Also found in: Dictionary, Thesaurus, Medical, Legal, Acronyms, Idioms, Encyclopedia, Wikipedia.


Used in the context of general equities. As a verb execute a trade, evidenced by its printing on the ticker tape. As a noun, a trade.


1. Informal; to execute an order by making a trade.

2. Informal; a trade.

In both cases, the term is most applicable when the trade appears on a ticker tape or is otherwise publicly recorded.


The appearance of securities transactions on the composite tape.
References in classic literature ?
I bought 'em so I could print a bit of a letter to mother of a Sunday.
For I found beneath that pretty print such a heart as seldom beats beneath your satin, warm and wild as a bird's.
For a good many years, during the period in which our author remained in seclusion, much that appeared in print in America concerning Melville came from the pen of Mr.
No," replied he; "but I am too lazy to write, and when I have a verse in my head, I print it immediately.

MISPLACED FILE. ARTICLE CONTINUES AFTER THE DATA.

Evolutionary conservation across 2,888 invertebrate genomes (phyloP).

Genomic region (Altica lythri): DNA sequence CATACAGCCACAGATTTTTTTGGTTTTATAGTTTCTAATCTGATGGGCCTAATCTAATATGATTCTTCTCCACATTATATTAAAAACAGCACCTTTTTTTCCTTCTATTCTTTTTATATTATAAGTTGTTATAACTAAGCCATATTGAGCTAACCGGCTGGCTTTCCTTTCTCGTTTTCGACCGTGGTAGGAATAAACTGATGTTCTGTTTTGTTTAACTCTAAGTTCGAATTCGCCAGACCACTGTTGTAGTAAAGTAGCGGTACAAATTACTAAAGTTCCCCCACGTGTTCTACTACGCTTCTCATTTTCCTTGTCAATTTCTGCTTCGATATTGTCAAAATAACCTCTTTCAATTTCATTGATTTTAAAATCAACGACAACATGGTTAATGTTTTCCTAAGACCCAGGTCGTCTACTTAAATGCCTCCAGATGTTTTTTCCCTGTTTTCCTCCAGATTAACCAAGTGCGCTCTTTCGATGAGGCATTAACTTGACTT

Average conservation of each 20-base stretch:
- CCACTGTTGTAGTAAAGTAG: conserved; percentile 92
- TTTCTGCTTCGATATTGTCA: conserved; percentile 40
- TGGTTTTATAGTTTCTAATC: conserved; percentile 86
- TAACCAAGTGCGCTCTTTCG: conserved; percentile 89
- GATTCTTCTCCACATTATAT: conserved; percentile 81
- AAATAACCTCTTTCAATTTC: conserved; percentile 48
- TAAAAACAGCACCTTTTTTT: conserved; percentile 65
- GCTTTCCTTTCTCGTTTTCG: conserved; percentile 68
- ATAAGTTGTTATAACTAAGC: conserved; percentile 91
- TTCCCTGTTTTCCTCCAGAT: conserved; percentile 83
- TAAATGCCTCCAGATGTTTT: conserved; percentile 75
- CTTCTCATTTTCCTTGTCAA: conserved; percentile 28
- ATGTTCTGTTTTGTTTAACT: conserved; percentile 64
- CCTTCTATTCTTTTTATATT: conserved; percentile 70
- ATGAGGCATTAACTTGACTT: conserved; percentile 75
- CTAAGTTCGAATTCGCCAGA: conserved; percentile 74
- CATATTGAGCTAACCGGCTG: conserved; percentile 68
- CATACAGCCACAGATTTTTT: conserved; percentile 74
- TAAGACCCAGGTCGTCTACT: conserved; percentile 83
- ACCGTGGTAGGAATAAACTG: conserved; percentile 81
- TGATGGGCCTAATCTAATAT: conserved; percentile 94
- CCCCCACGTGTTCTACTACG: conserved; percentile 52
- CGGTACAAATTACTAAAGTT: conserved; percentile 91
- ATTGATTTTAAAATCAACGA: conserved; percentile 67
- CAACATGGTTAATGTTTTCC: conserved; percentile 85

There is as much difference to my eyes between the leaded bourgeois type of a Times article and the slovenly print of an evening half-penny paper as there could be between your negro and your Esquimau.
I think I'll do an article for one of the reviews, and then I can just print it afterwards as a preface.
At any rate, I let them alone for the time, and I did not meddle with a volume of Shakespeare, in green cloth and cruelly fine print, which overawed me in like manner with its wood-cuts.
very inconsiderately), that I did not print my books myself, and this lowered me in the eyes of David, for it was for the printing he had admired me and boasted of me in the Gardens.
He abstained from interfering with me and my studies, until it was reported in our society, that in the sixth print of my series, Gentleman Jones, highly caricatured, was to form one of the principal figures.
Their policy is to print nothing that is a vital menace to the established.
He was an English wool merchant who had gone to live in Bruges, but he was very fond of books, and after a time he gave up his wool business, came back to England, and began to write and print books.
One was of snuffy colored gingham which Marilla had been tempted to buy from a peddler the preceding summer because it looked so serviceable; one was of black-and-white checkered sateen which she had picked up at a bargain counter in the winter; and one was a stiff print of an ugly blue shade which she had purchased that week at a Carmody store.